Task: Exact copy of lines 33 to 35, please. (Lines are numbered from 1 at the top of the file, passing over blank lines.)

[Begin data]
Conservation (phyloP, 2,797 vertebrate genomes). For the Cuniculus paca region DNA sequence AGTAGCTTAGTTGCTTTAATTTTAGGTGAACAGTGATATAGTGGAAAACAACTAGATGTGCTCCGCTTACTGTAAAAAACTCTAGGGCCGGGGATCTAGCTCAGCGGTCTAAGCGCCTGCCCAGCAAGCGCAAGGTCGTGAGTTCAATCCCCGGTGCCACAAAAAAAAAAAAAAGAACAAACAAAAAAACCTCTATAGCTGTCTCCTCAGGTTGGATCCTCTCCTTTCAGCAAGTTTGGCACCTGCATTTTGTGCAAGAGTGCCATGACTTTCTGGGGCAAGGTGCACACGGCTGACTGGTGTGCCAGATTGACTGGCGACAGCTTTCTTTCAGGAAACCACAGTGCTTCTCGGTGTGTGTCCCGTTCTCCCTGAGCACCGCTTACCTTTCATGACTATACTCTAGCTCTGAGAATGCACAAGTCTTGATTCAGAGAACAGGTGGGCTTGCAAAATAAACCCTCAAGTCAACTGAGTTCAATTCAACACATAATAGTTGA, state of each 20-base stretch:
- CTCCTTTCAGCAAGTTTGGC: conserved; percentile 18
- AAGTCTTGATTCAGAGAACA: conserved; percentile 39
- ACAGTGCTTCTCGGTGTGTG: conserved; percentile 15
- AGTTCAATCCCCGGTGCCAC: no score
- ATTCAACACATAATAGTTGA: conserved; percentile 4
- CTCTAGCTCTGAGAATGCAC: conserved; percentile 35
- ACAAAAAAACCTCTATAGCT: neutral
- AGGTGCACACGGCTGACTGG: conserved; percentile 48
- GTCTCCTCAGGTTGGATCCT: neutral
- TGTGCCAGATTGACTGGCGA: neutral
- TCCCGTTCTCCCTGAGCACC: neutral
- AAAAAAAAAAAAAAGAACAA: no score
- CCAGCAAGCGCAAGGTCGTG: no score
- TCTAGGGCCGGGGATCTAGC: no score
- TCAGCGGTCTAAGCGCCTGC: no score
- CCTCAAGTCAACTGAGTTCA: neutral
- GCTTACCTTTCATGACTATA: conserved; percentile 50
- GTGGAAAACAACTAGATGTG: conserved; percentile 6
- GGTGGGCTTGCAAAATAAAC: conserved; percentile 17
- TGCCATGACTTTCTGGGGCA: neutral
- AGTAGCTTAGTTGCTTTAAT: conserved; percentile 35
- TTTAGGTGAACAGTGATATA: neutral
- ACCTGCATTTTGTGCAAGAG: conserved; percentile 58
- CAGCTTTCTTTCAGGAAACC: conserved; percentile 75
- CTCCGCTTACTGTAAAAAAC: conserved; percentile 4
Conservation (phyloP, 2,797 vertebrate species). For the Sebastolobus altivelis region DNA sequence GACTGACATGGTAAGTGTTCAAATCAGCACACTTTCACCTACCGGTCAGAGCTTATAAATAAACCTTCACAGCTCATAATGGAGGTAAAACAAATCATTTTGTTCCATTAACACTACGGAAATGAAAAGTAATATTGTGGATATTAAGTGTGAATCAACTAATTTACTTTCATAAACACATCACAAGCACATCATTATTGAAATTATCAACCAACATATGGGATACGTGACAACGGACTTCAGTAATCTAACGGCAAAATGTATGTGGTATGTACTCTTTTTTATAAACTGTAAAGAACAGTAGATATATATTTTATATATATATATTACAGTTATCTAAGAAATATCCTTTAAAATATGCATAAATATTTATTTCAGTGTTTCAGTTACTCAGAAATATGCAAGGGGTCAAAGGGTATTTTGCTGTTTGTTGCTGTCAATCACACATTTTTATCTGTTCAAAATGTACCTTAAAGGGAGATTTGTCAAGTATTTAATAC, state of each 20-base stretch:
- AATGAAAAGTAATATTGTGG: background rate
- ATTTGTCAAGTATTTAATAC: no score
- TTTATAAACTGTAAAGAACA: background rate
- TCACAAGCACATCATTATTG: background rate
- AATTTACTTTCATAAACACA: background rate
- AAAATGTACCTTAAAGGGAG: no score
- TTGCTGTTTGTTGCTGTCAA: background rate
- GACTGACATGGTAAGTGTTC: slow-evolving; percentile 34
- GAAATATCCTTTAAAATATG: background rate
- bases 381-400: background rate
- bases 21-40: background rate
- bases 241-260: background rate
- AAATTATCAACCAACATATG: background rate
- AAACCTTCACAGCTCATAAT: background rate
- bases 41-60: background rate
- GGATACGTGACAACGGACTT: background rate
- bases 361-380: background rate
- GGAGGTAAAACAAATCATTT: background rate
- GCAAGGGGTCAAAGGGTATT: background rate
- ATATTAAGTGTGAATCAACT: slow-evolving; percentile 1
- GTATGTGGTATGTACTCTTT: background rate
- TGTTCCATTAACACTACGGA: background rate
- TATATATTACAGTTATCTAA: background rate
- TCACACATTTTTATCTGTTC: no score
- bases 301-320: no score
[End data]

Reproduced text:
- AAAATGTACCTTAAAGGGAG: no score
- TTGCTGTTTGTTGCTGTCAA: background rate
- GACTGACATGGTAAGTGTTC: slow-evolving; percentile 34